Nightmares are a window into our “broken soul”, an x-ray of what we must work on to release that suppressed tension. As Jung says, “by understanding the unconscious we free ourselves from its domination”, and this is very true. The truth will set you free.  Address it, ask yourself questions.  What is the correlation between what you dream and what you experience consciously? Most of the time, what you see in your dreams is a multitude of aberrative images and sounds that cloud your ability to understand clearly. According to Jung, the unconscious “contains everything that is lacking in the conscious” and therefore has a “compensatory” function in the growth process of becoming whole and well. (Freud, 1920)

More than half a century later following Freud and Jung’s beliefs, we have finally begun to develop a scientific understanding of human dreams (their form, content, and source) through a combination of functional imaging during sleep and rigorous experiment testing. But before we shed some light on the meaning of dreams and their major roles in our lives, we have to dig deeper into the anatomy and physiology of sleep.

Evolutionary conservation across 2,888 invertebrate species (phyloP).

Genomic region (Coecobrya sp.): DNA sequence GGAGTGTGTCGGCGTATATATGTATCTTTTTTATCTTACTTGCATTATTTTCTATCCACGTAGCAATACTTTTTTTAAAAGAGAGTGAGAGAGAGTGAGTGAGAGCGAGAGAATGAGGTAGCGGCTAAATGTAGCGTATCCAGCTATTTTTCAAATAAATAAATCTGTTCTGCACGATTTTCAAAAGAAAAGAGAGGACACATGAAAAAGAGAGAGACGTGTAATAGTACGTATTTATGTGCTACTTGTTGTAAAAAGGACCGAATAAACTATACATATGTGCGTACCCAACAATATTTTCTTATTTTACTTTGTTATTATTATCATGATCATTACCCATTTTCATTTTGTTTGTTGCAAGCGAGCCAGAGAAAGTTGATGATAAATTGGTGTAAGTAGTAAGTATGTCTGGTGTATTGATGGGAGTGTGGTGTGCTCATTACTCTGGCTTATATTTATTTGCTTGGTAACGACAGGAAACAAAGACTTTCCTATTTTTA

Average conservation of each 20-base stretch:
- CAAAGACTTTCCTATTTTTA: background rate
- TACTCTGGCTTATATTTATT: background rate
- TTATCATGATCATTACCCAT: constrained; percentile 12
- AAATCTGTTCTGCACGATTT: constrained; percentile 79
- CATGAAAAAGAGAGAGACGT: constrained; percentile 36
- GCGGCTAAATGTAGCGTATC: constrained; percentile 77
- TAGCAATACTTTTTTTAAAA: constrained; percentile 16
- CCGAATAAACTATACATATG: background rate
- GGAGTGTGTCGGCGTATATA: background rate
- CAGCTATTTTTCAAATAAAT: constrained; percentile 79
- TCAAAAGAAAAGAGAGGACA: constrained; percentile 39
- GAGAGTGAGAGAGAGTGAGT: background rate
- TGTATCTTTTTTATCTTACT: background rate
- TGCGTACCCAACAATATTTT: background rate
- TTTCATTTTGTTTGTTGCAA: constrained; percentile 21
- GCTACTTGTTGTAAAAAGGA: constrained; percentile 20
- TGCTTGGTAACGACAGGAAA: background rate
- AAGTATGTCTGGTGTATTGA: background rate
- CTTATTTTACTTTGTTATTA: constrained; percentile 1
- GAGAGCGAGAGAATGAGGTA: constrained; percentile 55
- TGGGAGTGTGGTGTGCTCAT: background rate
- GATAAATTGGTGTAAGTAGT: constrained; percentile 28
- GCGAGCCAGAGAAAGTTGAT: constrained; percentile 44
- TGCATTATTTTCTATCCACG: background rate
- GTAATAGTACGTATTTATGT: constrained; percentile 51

There are two basic types of sleep:  rapid eye movement (REM) sleep and non-REM sleep (which has three different stages). Each is linked to specific brain waves and neuronal activity.  You cycle through these stages of non-REM and REM sleep several times during a typical night, with increasingly longer, deeper REM periods occurring toward morning. We spend about 2 hours each night dreaming but may not remember most of these dreams.

REM sleep first occurs about 90 minutes after falling asleep.  Your eyes move rapidly from side to side behind closed eyelids. Your breathing becomes faster and irregular, and your heart rate and blood pressure increase to near waking levels. Most of your dreaming occurs during REM sleep, although some can also occur in non-REM sleep. Your muscles become temporarily paralyzed, which prevents you from acting out your dreams. Most interestingly, the frequency brain wave activity in this stage is very similar to that seen in wakefulness (1).

Functional-MRI studies established that during REM sleep, brain structures like the amygdala (the core structure of emotion processing), and emotion-related region of the cortex and the hippocampus (key-memory structure) are all “awake”. The thalamus, the relay for information from the senses to the cerebral cortex (the covering of the brain that interprets and processes information from short- to long-term memory).  During most stages of sleep, the thalamus becomes quiet, letting you tune out the external world. But during REM sleep, the thalamus is active, sending the cortex images, sounds, and other sensations that fill our dreams.

Moreover, REM sleep is the only time in 24 hours of a day when noradrenaline (the brain equivalent of the body’s key-stress hormone, adrenaline) is completely absent from the brain.